MRI-guided biopsy hits the Wall Street Journal

And if there was any doubt that there was controversy about the routine use of MRI-guided biopsies are at this time, read this article. Even Leonard Marks, MD (an “early adopter” of MRI-guided biopsies) notes that “about 20 percent of MRI scans which appear to be normal end up having a serious but treatable cancer.”

3 Responses

  1. The tone of your post is misleading as it suggests Dr. Marks at UCLA had some serious reservations about 3 T mpMRI as a tool for diagnosis and treatment of prostate cancer.

    The actual article and the opinions expressed by Dr. Marks therein were actually very favorable regarding the use if of mpMRI in the diagnosis and treatment of prostate cancer — now and in the future. The major reservation expressed in the article lamented the limited number of practitioners adequately trained to read and interpret the imaging.

    Some in the urology community seek to embrace MRI/TRUS fusion as a way to stay in the game. While this represents an improvement over established practice, I believe this MRI/TRUS fusion adds an unnecessary extra step or two to the process. Biopsy, and tumor ablation if appropriate, can be accomplished near simultaneously under MRI guidance alone.

    The better model for the urology community would be to follow the path of the cardiology community. The cardiologists drew interventional radiologists into their practices and revamped cardiology training to incorporate angiography, angioplasty, and other interventional procedures now accomplished in cath labs for treatments of conditions that formerly required major surgery, significant mortality and days, if not weeks, of hospitalization and post-op recovery. A large portion of the urological patient population will reap significant benefits from avoidance of unnecessary procedures or the utilization of truly minimally invasive procedures when required. Insurers will also reap a major financial benefit as this technology is embraced.

    I am not a medical professional. I was treated using MRI-guided focal laser ablation for an organ-contained, Gleason 8 lesion this past May. I am looking forward to my 6-month follow-up in a few weeks. The procedure was done on an outpatient basis under light sedation and I had virtually no discomfort save for a minor oomph! during pre- and post-procedure placement and removal of the catheter. Procedural side effects were limited to about 2 weeks of hematuria starting 10 days post-ablation and maybe 2 months of hematospermia. No ED and no leakage to speak of — some increase in rate of flow and urgency.

  2. Dear Joseph:

    You appear to be missing the point of Dr. Marks’ comment referred to above. What Dr. Marks is pointing out is that 3-T MRI scanning and related biopsy as a method of diagnosing prostate cancer alone is associated with a false negative rate of 20%. In other words, one in five men who have a negative diagnosis on the basis of 3-T MRI scanning will later be found to have clinically significant prostate cancer. Furthermore, Dr. Marks and his colleagues at UCLA are among the leading advocates for the MRI/TRUS-guided biopsies that you appear to be rejecting. Why? Because this technique allows for an initial biopsy that combines a standard systematic 12-core biopsy with removal of additional biopsy cores targeted to suspicious lesions evident on the basis of the MRI scan.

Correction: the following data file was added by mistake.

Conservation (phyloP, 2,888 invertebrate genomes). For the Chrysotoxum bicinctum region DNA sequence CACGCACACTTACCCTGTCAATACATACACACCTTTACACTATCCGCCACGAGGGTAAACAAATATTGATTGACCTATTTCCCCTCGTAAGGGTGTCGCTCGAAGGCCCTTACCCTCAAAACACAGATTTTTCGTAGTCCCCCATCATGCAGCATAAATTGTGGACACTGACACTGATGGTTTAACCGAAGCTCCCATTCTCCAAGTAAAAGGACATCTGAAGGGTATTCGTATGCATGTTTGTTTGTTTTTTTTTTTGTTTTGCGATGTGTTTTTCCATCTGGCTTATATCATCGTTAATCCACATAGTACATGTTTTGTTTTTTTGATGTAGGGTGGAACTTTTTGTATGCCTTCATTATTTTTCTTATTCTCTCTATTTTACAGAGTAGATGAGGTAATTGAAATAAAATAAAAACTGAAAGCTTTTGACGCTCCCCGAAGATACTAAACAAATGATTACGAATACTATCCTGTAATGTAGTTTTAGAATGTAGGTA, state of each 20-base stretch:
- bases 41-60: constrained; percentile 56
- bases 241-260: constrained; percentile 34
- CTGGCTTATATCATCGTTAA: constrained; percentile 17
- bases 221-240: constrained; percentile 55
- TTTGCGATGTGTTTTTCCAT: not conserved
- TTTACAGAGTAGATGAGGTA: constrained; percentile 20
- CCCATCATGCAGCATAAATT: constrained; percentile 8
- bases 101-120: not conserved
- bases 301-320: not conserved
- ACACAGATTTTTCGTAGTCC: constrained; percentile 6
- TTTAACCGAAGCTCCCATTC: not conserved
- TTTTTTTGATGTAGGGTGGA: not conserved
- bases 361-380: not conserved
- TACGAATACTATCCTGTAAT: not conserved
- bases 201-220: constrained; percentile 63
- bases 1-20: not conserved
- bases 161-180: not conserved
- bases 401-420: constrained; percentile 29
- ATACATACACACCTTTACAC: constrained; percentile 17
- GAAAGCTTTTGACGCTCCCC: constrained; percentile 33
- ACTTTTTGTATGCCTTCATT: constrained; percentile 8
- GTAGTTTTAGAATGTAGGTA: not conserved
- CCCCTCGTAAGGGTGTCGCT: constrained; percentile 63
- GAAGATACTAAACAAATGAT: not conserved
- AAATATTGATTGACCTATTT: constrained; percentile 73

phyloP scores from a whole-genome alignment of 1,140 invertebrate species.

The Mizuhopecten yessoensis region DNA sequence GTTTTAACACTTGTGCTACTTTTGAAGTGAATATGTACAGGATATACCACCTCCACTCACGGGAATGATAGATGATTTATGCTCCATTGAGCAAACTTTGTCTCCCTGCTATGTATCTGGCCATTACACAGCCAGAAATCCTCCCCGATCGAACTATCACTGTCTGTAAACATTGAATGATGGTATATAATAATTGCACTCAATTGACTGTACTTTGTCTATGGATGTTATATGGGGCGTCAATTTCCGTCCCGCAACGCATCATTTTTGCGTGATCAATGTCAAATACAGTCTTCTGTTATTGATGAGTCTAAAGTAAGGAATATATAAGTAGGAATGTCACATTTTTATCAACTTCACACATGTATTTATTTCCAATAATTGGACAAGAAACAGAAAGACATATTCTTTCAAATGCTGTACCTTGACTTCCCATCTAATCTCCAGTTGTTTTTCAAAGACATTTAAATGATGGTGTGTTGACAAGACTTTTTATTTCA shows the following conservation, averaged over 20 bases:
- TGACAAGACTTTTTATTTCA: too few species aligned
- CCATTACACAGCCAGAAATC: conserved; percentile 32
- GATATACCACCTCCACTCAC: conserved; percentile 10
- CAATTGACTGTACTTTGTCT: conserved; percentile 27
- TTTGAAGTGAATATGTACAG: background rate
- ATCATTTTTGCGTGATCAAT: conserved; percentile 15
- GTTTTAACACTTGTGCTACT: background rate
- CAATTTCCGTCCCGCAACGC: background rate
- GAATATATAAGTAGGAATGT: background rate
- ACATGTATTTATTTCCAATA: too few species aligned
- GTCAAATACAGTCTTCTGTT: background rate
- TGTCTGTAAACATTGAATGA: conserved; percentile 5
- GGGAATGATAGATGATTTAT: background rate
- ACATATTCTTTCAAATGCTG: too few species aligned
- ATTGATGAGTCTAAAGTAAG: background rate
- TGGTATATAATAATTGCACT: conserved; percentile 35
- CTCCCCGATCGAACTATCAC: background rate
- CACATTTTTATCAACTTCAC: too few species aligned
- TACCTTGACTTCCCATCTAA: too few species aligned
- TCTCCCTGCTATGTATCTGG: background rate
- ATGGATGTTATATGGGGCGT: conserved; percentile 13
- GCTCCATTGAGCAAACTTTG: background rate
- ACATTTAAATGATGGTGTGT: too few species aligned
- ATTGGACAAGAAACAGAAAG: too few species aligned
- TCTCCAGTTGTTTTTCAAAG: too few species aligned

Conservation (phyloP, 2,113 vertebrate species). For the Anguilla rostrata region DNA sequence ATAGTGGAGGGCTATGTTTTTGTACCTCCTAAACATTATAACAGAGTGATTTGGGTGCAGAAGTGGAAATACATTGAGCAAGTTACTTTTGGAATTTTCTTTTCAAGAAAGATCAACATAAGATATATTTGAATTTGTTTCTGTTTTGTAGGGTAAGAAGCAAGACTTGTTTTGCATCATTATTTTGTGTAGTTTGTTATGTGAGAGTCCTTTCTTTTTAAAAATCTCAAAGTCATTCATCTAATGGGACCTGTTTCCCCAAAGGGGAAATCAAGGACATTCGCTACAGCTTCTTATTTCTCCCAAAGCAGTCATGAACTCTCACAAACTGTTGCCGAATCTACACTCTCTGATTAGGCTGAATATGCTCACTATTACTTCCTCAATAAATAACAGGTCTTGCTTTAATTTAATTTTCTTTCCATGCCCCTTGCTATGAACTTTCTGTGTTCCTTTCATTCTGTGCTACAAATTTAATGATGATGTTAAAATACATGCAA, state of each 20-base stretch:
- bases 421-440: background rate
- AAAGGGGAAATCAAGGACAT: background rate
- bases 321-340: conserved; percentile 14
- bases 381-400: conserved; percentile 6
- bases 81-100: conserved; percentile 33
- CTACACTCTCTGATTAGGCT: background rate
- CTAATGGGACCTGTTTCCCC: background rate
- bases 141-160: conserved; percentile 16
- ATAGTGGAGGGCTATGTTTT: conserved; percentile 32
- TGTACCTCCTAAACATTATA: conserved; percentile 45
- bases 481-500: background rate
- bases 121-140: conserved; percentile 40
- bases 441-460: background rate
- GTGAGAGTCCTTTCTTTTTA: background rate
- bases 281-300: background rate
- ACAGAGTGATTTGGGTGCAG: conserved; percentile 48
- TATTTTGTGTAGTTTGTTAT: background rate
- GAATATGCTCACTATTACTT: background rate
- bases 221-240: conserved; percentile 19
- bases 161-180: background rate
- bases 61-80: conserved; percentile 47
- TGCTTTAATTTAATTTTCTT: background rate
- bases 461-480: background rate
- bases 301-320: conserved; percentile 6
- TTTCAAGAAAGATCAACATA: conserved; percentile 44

The fact that your personal decisions about diagnosis and treatment appear to have been effective doesn’t change the fact that there is a 20% false negative rate that has been well documented in men undergoing MRI-guided biopsy. And you would probably have a very different view of the situation if you had been treated and then discovered 3 monthsd later than your PSA had never gone to zero because an unidentified tumor was still growing in your prostate.

    The potential of MRI scanning in the diagnosis and management of prostate cancer is considerable. On that matter almost everyone (except a few diehards) is in full agreement. The use of MRI scanning and MRI-guided biopsy alone is a far more controversial issue. Very few of the “early adopters” of MRI scanning and MRI-guided biopsy techniques now appear to think that it is good enough to completely replace the systematic biopsy. This is why leaders in this field (such as the groups at UCLA and at the NCI Clinical Center are now regular users of MRI/TRUS-fusion processes.

  3. And Joseph … as confirmation of the comments immediately above, you might like to look at this report on MRI-guided biopsy processes that refers to two papers just published in the November issue of the Journal of Urology.

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